The company “Nothing” is the latest startup to try to make something of itself in the smartphone market. The company is led by Carl Pei, the co-founder and former director of OnePlus, and nothing seems mostly intent on retreading the early OnePlus playbook—just eight years later. So meet the “Nothing Phone (1),” a device being sold in limited quantities, mostly by invitation or via “limited partner drops” that are seemingly designed to generate long lines. The parenthetical smartphone was officially announced today with lots of hype, thanks to Pei’s trademark “slow drip-feed of information” strategy over the last few months.
The phone is not being sold in the US and is instead focusing on Europe, India, and China. It has a 120 Hz, 6.55-inch, 2400×1080 OLED display, a Snapdragon 778G+ SoC, 8GB of RAM, 128GB of storage, and a 4500 mAh battery with 33 W charging. The lower-tier screen specs and Snapdragon 778G+ make this a mid-range phone, with four 2.5 GHz ARM Cortex A78 CPUs and four 1.8 GHz Cortex A55 CPUs built on a 6 nm process with an Adreno 642L GPU. The price for the Nothing Phone (1)—399 pounds/469 euros (about $474)—sees about in line with what other companies charge for Snapdragon 778G devices.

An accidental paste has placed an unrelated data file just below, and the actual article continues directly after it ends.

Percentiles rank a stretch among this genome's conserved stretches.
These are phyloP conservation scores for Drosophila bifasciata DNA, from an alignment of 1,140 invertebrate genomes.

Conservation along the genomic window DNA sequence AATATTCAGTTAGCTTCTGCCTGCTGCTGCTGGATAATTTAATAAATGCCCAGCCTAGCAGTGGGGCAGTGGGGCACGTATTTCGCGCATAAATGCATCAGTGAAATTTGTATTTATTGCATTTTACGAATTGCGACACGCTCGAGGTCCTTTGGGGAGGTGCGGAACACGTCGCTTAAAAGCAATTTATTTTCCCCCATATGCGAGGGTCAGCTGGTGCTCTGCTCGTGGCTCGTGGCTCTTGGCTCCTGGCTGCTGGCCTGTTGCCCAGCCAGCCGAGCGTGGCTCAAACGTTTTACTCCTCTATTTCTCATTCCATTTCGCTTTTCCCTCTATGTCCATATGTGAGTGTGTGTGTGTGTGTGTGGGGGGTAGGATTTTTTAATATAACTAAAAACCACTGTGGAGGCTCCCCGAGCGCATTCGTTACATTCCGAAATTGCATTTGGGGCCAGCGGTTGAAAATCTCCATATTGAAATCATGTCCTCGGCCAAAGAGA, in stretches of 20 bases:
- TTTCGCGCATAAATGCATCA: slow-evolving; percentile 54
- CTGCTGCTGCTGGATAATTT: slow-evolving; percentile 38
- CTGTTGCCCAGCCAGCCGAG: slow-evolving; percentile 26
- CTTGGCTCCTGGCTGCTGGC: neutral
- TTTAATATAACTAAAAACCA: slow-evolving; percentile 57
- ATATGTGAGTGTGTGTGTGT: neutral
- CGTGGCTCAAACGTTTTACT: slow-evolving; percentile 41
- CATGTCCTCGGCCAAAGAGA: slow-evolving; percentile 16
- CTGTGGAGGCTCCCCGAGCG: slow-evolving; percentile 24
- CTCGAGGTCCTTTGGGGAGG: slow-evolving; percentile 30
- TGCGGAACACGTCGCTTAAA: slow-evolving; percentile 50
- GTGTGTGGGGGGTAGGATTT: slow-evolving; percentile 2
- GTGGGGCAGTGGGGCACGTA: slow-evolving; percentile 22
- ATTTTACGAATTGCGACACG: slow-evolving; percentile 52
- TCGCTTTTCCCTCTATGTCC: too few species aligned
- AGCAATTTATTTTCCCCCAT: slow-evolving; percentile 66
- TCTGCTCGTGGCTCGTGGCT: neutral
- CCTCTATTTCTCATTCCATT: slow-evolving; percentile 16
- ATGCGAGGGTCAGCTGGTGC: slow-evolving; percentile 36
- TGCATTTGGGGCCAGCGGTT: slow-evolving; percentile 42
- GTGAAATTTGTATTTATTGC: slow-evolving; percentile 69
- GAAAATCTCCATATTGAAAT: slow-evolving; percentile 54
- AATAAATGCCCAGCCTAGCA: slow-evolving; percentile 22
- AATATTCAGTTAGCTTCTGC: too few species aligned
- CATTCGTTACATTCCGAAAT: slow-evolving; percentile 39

You get two rear cameras, a 50 MP Sony IMX766 main camera and a 50 MP Samsung ISOCELL JN1 ultrawide, while the front is a 16 MP Sony IMX471. There’s an in-screen optical fingerprint reader, Wi-Fi 6E compatibility, wireless charging, and an “IP53” dust and water-resistance rating, which means it shouldn’t be damaged from a few splashes but can’t handle submersion in water . The phone comes with Android 12, three years of major OS updates, and four years of security patches that arrive “every two months” instead of at the standard monthly cadence.
For a new phone company, Nothing seems to have surprisingly little to say about what a smartphone should be, why you would pick this phone over the competition, or why Nothing got into this business. The Nothing Phone 1 looks like an unremarkable device. The phone’s main (only?) selling point is the transparent glass-back design, which contains a few lights and other design flourishes. Nothing calls the light system the “Glyph interface,” and it looks like either an alien crop circle or “C, forward slash, G, exclamation point.” The lights can either light up when you get a notification, show the battery level, or serve as a fill light for photos.
Sales start July 16 at various locations (details here), with online sales on Nothing’s website starting July 21.